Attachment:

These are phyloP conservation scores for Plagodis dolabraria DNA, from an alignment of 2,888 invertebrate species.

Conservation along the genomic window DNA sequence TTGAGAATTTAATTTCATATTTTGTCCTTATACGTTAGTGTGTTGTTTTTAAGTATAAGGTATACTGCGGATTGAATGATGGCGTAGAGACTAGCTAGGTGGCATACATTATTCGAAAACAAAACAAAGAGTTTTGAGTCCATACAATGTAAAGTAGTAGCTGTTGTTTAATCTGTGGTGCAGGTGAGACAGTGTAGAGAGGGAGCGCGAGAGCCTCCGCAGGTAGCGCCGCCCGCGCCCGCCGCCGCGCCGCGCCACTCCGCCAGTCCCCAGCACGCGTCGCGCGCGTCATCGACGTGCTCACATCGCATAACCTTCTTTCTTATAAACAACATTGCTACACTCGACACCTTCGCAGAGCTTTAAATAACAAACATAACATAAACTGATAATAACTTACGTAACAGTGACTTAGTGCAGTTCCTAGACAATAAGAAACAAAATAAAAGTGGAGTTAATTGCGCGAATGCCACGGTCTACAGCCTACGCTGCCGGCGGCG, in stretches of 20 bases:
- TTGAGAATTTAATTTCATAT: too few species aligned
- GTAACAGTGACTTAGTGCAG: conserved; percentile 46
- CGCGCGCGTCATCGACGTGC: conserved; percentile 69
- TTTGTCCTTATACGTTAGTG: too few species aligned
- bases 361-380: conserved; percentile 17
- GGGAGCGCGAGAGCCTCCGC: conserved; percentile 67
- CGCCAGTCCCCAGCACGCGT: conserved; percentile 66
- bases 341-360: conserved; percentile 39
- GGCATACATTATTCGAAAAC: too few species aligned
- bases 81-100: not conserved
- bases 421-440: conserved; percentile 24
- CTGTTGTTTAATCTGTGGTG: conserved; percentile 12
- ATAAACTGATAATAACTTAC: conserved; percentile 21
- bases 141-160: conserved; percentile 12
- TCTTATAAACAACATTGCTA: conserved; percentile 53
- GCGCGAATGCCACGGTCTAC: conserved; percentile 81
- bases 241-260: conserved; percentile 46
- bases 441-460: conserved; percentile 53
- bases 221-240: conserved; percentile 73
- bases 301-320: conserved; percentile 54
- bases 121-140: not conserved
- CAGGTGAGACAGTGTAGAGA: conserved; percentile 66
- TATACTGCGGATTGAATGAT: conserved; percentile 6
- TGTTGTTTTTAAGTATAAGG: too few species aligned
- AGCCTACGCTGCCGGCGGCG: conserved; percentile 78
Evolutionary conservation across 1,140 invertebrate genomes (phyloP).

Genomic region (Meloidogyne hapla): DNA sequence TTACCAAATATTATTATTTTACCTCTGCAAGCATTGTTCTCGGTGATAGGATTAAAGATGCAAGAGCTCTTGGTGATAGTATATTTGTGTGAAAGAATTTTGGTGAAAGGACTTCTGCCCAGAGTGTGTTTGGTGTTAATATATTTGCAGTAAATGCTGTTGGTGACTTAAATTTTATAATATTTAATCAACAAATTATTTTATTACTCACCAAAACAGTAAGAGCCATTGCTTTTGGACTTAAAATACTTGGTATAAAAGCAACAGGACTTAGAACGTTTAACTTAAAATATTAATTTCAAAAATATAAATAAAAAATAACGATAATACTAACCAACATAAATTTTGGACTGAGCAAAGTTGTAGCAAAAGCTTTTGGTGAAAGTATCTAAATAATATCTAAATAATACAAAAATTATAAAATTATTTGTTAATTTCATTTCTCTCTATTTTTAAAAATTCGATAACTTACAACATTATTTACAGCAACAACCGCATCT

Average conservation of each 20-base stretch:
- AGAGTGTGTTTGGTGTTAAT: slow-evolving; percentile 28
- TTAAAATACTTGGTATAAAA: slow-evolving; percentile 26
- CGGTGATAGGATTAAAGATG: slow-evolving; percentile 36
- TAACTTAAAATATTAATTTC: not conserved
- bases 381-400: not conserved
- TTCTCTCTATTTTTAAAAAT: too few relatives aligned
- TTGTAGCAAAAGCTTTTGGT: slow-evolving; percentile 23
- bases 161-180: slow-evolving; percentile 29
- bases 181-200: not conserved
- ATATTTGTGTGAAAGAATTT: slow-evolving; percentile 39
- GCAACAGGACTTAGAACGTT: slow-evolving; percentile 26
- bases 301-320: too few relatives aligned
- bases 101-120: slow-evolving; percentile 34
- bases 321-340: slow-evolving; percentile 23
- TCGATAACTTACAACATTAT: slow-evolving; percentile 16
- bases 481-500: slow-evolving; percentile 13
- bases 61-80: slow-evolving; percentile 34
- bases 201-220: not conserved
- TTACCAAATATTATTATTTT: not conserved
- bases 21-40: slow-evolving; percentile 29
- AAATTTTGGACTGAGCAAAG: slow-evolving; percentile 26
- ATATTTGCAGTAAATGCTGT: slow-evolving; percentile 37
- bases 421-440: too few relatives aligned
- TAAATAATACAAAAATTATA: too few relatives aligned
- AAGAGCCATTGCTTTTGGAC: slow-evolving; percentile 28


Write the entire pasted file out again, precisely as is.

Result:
These are phyloP conservation scores for Plagodis dolabraria DNA, from an alignment of 2,888 invertebrate species.

Conservation along the genomic window DNA sequence TTGAGAATTTAATTTCATATTTTGTCCTTATACGTTAGTGTGTTGTTTTTAAGTATAAGGTATACTGCGGATTGAATGATGGCGTAGAGACTAGCTAGGTGGCATACATTATTCGAAAACAAAACAAAGAGTTTTGAGTCCATACAATGTAAAGTAGTAGCTGTTGTTTAATCTGTGGTGCAGGTGAGACAGTGTAGAGAGGGAGCGCGAGAGCCTCCGCAGGTAGCGCCGCCCGCGCCCGCCGCCGCGCCGCGCCACTCCGCCAGTCCCCAGCACGCGTCGCGCGCGTCATCGACGTGCTCACATCGCATAACCTTCTTTCTTATAAACAACATTGCTACACTCGACACCTTCGCAGAGCTTTAAATAACAAACATAACATAAACTGATAATAACTTACGTAACAGTGACTTAGTGCAGTTCCTAGACAATAAGAAACAAAATAAAAGTGGAGTTAATTGCGCGAATGCCACGGTCTACAGCCTACGCTGCCGGCGGCG, in stretches of 20 bases:
- TTGAGAATTTAATTTCATAT: too few species aligned
- GTAACAGTGACTTAGTGCAG: conserved; percentile 46
- CGCGCGCGTCATCGACGTGC: conserved; percentile 69
- TTTGTCCTTATACGTTAGTG: too few species aligned
- bases 361-380: conserved; percentile 17
- GGGAGCGCGAGAGCCTCCGC: conserved; percentile 67
- CGCCAGTCCCCAGCACGCGT: conserved; percentile 66
- bases 341-360: conserved; percentile 39
- GGCATACATTATTCGAAAAC: too few species aligned
- bases 81-100: not conserved
- bases 421-440: conserved; percentile 24
- CTGTTGTTTAATCTGTGGTG: conserved; percentile 12
- ATAAACTGATAATAACTTAC: conserved; percentile 21
- bases 141-160: conserved; percentile 12
- TCTTATAAACAACATTGCTA: conserved; percentile 53
- GCGCGAATGCCACGGTCTAC: conserved; percentile 81
- bases 241-260: conserved; percentile 46
- bases 441-460: conserved; percentile 53
- bases 221-240: conserved; percentile 73
- bases 301-320: conserved; percentile 54
- bases 121-140: not conserved
- CAGGTGAGACAGTGTAGAGA: conserved; percentile 66
- TATACTGCGGATTGAATGAT: conserved; percentile 6
- TGTTGTTTTTAAGTATAAGG: too few species aligned
- AGCCTACGCTGCCGGCGGCG: conserved; percentile 78
Evolutionary conservation across 1,140 invertebrate genomes (phyloP).

Genomic region (Meloidogyne hapla): DNA sequence TTACCAAATATTATTATTTTACCTCTGCAAGCATTGTTCTCGGTGATAGGATTAAAGATGCAAGAGCTCTTGGTGATAGTATATTTGTGTGAAAGAATTTTGGTGAAAGGACTTCTGCCCAGAGTGTGTTTGGTGTTAATATATTTGCAGTAAATGCTGTTGGTGACTTAAATTTTATAATATTTAATCAACAAATTATTTTATTACTCACCAAAACAGTAAGAGCCATTGCTTTTGGACTTAAAATACTTGGTATAAAAGCAACAGGACTTAGAACGTTTAACTTAAAATATTAATTTCAAAAATATAAATAAAAAATAACGATAATACTAACCAACATAAATTTTGGACTGAGCAAAGTTGTAGCAAAAGCTTTTGGTGAAAGTATCTAAATAATATCTAAATAATACAAAAATTATAAAATTATTTGTTAATTTCATTTCTCTCTATTTTTAAAAATTCGATAACTTACAACATTATTTACAGCAACAACCGCATCT

Average conservation of each 20-base stretch:
- AGAGTGTGTTTGGTGTTAAT: slow-evolving; percentile 28
- TTAAAATACTTGGTATAAAA: slow-evolving; percentile 26
- CGGTGATAGGATTAAAGATG: slow-evolving; percentile 36
- TAACTTAAAATATTAATTTC: not conserved
- bases 381-400: not conserved
- TTCTCTCTATTTTTAAAAAT: too few relatives aligned
- TTGTAGCAAAAGCTTTTGGT: slow-evolving; percentile 23
- bases 161-180: slow-evolving; percentile 29
- bases 181-200: not conserved
- ATATTTGTGTGAAAGAATTT: slow-evolving; percentile 39
- GCAACAGGACTTAGAACGTT: slow-evolving; percentile 26
- bases 301-320: too few relatives aligned
- bases 101-120: slow-evolving; percentile 34
- bases 321-340: slow-evolving; percentile 23
- TCGATAACTTACAACATTAT: slow-evolving; percentile 16
- bases 481-500: slow-evolving; percentile 13
- bases 61-80: slow-evolving; percentile 34
- bases 201-220: not conserved
- TTACCAAATATTATTATTTT: not conserved
- bases 21-40: slow-evolving; percentile 29
- AAATTTTGGACTGAGCAAAG: slow-evolving; percentile 26
- ATATTTGCAGTAAATGCTGT: slow-evolving; percentile 37
- bases 421-440: too few relatives aligned
- TAAATAATACAAAAATTATA: too few relatives aligned
- AAGAGCCATTGCTTTTGGAC: slow-evolving; percentile 28